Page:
Final Four betting preview: Gonzaga, North Carolina lead odds for matchups

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While the North Carolina Tar Heels are a slight favorite to win the national championship entering the Final Four, they are taking some troubling trends with them to Glendale.

Led by forwards Justin Jackson and Isaiah Hicks, the Tar Heels are the +140 favorite on the odds to win the NCAA Tournament at sportsbooks monitored by OddsShark.com. North Carolina was the favorite at the outset of the tournament and has had enough talent to override a habit of letting opponents back into games in the second half. That’s contributed to a 19-16-2 against-the-spread record this year.

The Gonzaga Bulldogs are deemed the most worthy challenger at +180, while the Oregon Ducks (+550) and South Carolina Gamecocks (+750) are seen as the longer shots.

In game lines, Gonzaga is listed as a 6.5-point favorite against South Carolina for the first matchup on Saturday. Gonzaga guard Nigel Williams-Goss will need to be sharp against South Carolina’s swarming defense, which thrives at forcing turnovers that lead to baskets in transition.

Gonzaga’s defense has provided it with the cushion to win, but it’s notable that the Bulldogs are only 4-5-1 ATS over their last 10 games. Coach Mark Few’s emphasis on defense is also reflected in the fact that seven of Gonzaga’s last nine games have gone over.

South Carolina is a gritty group with their trio of leaders, SG Sindarius Thornwell, PG Duane Notice and SF P.J. Dozier. The Gamecocks have been underdogs in all four tournament wins, so that +6.5 line is enticing. The total has gone under in 21 of South Carolina’s last 30 games as an underdog.

North Carolina is favored by five points against Oregon in the matchup for the second semifinal. The health of PG Joel Berry, who has two wonky ankles, will be a concern going in with the Tar Heels, who are just 3-3-2 ATS over their last eight games.

North Carolina, which is 8-0 SU and 7-1 ATS in its last eight games against the Pac-12, has the most efficient offense in the field and has a rebounding machine under the basket in Kennedy Meeks.

Oregon, with a balanced lineup led by SF Tyler Dorsey and PF Dillon Brooks, is a team one underestimates at their peril. The Ducks are 17-7-1 ATS over their last 25 games as well as 10-3 ATS in their last 13 games on a Saturday, and they do a good job at limiting opponents’ looks, especially from three-point land.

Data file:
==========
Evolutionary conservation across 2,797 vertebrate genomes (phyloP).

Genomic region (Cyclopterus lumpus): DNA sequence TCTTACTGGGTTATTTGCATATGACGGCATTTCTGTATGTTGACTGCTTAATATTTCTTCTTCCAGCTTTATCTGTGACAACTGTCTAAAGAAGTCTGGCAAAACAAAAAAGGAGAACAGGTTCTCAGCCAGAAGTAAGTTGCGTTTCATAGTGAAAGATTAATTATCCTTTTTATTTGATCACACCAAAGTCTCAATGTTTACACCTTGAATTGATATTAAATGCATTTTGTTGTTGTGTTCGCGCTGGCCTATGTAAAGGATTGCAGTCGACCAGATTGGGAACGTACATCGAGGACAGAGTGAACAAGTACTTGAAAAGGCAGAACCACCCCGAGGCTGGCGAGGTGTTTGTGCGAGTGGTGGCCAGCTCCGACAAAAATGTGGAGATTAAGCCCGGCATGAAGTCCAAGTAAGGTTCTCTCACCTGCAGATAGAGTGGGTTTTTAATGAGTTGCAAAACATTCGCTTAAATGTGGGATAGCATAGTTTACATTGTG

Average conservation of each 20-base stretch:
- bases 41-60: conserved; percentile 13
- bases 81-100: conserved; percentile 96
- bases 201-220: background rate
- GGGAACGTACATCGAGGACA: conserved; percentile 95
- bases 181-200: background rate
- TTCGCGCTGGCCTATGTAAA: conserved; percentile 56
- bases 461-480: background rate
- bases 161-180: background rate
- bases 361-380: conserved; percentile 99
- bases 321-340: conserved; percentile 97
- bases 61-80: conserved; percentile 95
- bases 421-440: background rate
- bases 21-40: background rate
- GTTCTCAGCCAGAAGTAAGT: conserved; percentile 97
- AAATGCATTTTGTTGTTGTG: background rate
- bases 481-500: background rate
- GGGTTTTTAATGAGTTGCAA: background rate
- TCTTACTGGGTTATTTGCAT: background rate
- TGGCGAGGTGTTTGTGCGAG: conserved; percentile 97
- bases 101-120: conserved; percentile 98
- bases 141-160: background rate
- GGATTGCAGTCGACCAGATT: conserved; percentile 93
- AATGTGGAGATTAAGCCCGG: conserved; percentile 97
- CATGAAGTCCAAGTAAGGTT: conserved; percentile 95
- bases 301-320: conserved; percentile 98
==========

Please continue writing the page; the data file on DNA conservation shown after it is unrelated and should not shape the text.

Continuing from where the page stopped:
Eight of their last 11 games have gone over; there’s a good chance the Ducks will try to run with North Carolina for portions of the contest.

North Carolina narrow favorite against Gonzaga for NCAA Tournament championship

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Joel Berry II and the North Carolina Tar Heels, who only seem to play close games at the Final Four, are a slim betting favorite against the first-time finalist Gonzaga Bulldogs.

The Tar Heels are listed as a 1.5-point favorite against the Bulldogs with 153.5-point total in the college basketball championship game matchup at sportsbooks monitored by OddsShark.com. The teams tip off at University of Phoenix Stadium in Glendale, Arizona on Monday.

The Tar Heels are 7-2 both straight-up and against the spread on the college basketball point spreads in their last nine games as a favorite of 1.5 or fewer points. Gonzaga, though, is 15-1 SU in its last 16 games with one day off between games.

Coaches Roy Williams and Mark Few are going head-to-head for the first time since 2009, when UNC ousted the Zags in the Sweet 16 on its way to the national title. North Carolina is 0-4 ATS in its last four games after winning the previous game in a matchup, while Gonzaga is 6-0 SU and ATS in its last six games after losing the previous game in a matchup.

Gonzaga’s impressive record when it has a day of rest attests to having perhaps the deepest rotation in the country, with PG Nigel Williams-Goss as the floor leader.

Seven-foot-one Przemek Karnowski and freshman Zach Collins will be tasked with avoiding foul trouble and preventing North Carolina’s big men such as Kennedy Meeks and Isaiah Hicks from nabbing the offensive rebounds that give the Tar Heels extra scoring opportunities. How Collins, a NBA-bound freshman, responds to North Carolina’s challenge might make or break Gonzaga.

The Bulldogs are 1-5 SU in their last six games as an underdog, according to the OddsShark College Basketball Database, but those contests are spread out from the 2013-14 to 2015-16 seasons.

With North Carolina, the main question is the health of Berry, who is soldiering on with two sprained ankles. Berry clearly seemed affected during the Tar Heels’ semifinal win against Oregon and will have greater challenges against Gonzaga at each end of the court.

The Bulldogs have, in Williams-Goss, a more electric point guard and also play man-to-man defense while Oregon uses a zone. Justin Jackson, who is North Carolina’s first look on offense, is a resourceful attacker whom Gonzaga will be hard-pressed to shut down completely.